For many years, I considered those who ventured out to rivers on their own to be reckless individuals with no regard for their own safety or well-being; however, I was recently offered a fresh perspective on solo boating during a 4* Training day with Dave Kohn-Hollins (I won’t try and reproduce his words here, as I’ll most likely misquote him and lose some of the sentiment; instead, I’ll simply recommend you book yourself onto a course with River Flair).
The message I took from my conversation with Dave and the thoughts it provoked in my mind, were that in any leading situation you tailor the venue to suit the group and the conditions on the day, and there’s absolutely no reason why that approach can’t also be applied to a group size of one.
Of course, in order to pick a river that is suitable for a solo run you’ll need enough modesty to take an objective and impartial view on your paddling abilities; for this reason, I’d encourage you to really get to know yourself and your limits not only in kayaking, but in life in general.
Having pondered over the pros and cons for a while, I decided to take the plunge and head to the Tryweryn on my own (I do paddle other rivers too, I swear!) I chose this particular river as I know it well and felt comfortable that my abilities were at a level to cope with its grade and sort myself out should I get into any difficulties. At the Tryweryn, I also knew there would be other people around if I desperately did need help at any point.
I stopped at a couple of my favourite haunts on the way over to Wales, namely Starbucks and Go Kayaking North West, both of which served up an awesome cup of coffee! I spent a short while chatting to the guys at GKNW, but by the time I’d reached the mighty T and got changed into my paddling gear I was glad of the late start, as the first 5 minutes on the water with no one around were absolutely terrifying!
Not being part of a group on the river felt completely unnatural, and although I knew I was more than capable of looking after myself, it took me a good while to properly settle in and start pushing myself to make more technical moves… Even the ones I make routinely on each trip over that way.
However, as much as I love leading groups and helping others progress, when the nerves did eventually subside I realised the time I’d usually spend managing a group could now be spent on developing my personal paddling; throughout the day I was able to run and rerun sections, aiming for cleaner moves and harder eddies each time.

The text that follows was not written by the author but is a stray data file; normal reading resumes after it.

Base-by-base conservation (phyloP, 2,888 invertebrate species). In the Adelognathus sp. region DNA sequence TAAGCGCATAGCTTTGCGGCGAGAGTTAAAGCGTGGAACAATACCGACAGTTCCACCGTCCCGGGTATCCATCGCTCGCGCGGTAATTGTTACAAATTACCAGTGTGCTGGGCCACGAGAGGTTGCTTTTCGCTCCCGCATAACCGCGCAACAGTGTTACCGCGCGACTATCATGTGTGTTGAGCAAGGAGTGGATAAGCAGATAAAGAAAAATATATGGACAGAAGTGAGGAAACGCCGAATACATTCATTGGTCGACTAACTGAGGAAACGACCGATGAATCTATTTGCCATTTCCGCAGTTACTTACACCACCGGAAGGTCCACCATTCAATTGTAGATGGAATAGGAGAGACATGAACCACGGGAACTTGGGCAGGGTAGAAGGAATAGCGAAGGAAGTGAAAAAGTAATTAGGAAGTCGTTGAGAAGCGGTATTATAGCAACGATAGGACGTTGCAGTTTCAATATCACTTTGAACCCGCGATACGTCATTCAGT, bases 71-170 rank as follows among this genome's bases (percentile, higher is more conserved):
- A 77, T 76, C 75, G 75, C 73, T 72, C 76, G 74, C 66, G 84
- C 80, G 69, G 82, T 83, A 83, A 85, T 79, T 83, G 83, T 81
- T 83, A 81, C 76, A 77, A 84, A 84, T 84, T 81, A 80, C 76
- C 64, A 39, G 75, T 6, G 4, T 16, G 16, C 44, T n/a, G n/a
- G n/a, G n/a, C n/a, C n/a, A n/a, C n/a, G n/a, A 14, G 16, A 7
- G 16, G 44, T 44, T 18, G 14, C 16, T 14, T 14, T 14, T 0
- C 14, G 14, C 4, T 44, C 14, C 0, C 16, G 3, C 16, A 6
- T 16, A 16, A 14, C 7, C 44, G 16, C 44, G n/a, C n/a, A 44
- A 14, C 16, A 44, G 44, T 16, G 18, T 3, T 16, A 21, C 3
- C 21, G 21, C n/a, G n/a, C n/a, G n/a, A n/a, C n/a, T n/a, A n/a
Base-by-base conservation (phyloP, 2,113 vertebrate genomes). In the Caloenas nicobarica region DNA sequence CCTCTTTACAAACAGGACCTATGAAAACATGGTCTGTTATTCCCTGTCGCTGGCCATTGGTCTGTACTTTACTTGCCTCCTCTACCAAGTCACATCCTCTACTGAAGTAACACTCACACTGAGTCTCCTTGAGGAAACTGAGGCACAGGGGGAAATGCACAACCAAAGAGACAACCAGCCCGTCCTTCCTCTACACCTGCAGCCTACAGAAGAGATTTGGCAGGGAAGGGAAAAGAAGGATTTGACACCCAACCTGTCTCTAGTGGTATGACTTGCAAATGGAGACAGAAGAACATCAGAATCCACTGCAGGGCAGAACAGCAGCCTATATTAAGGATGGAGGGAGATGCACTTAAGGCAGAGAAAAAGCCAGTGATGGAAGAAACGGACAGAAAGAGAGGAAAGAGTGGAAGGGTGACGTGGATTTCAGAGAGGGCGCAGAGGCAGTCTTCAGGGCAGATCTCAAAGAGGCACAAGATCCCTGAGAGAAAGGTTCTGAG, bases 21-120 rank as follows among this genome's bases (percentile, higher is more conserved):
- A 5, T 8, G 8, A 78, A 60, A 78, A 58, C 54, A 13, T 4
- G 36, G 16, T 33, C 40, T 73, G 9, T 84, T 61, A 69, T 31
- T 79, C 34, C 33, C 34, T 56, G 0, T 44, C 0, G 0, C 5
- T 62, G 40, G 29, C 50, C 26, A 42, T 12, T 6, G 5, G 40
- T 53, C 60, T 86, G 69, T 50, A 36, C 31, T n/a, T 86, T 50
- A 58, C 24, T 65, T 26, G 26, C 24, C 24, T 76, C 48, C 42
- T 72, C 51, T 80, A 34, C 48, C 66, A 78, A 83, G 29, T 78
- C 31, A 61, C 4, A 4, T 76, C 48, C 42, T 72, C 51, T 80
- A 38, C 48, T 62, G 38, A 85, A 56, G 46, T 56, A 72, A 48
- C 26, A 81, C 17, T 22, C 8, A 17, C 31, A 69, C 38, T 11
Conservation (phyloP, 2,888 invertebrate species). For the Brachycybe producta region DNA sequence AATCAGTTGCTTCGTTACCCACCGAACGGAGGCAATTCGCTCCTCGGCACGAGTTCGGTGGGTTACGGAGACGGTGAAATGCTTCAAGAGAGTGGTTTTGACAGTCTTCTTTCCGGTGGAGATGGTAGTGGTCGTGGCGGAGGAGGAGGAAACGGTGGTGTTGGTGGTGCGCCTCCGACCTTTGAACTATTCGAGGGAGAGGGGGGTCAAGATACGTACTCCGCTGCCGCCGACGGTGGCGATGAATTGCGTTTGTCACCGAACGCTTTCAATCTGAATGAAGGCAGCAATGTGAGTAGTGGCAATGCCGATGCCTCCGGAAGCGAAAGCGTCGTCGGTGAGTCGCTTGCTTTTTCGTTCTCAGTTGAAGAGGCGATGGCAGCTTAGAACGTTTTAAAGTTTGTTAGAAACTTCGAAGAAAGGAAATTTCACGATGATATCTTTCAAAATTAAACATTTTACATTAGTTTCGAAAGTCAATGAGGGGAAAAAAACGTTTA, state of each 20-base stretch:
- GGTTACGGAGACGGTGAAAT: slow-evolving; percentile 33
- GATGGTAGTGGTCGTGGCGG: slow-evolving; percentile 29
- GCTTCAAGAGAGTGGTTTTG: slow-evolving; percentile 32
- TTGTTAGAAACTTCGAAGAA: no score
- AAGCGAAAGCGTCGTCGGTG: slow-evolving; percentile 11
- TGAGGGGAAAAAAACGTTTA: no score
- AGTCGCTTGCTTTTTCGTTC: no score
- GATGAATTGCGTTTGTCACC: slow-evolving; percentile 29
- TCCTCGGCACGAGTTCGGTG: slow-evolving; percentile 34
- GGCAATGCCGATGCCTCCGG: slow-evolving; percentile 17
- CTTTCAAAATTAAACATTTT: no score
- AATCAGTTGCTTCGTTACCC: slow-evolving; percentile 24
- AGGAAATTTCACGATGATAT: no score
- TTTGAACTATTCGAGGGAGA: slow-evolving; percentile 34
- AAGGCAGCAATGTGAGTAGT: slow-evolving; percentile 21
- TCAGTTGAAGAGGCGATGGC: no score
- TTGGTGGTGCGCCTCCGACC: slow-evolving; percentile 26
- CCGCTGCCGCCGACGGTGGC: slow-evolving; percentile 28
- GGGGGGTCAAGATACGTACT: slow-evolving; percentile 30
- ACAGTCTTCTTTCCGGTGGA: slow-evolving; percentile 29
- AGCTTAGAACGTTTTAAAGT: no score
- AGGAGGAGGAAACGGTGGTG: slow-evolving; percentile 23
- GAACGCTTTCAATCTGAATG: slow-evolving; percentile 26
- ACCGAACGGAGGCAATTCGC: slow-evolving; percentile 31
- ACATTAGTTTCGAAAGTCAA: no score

The knowledge of having to be self-reliant was a big contributor towards the sense of thrill (and fear during the first couple of minutes, it’s a fine line) whilst on the river, but it was definitely a confidence building experience. By the end of the day I was absolutely exhausted, but I’d gotten a lot more practice than I usually would have on a group trip, become comfortable in a boat again and made a bunch of new eddies… and friends!
A key point to bear in mind when considering your own solo mission is that ultimately, the only person that will get hurt by any poor judgement (or any other mishap) will be yourself; something far more reckless that happens all too often in boating these days is arrogant paddlers throwing themselves down rivers they don’t have the skills or experience to cope with safely and obliging others to put themselves at risk to save them when something inevitably goes wrong.
If you do choose to give it a go, definitely make sure someone knows where you’re going and when to expect you back, and have your phone, a whistle and all other necessary gear on you. I’d also recommend making sure you’ve got plenty of experience under your belt first (maybe even one or two safety and rescue courses, like WWSR) and that you only go it alone on rivers you know well.
As for me, I’m now looking towards my next solo mission to another of my favourites, the Kent…
Article by: Mathew Wilkinson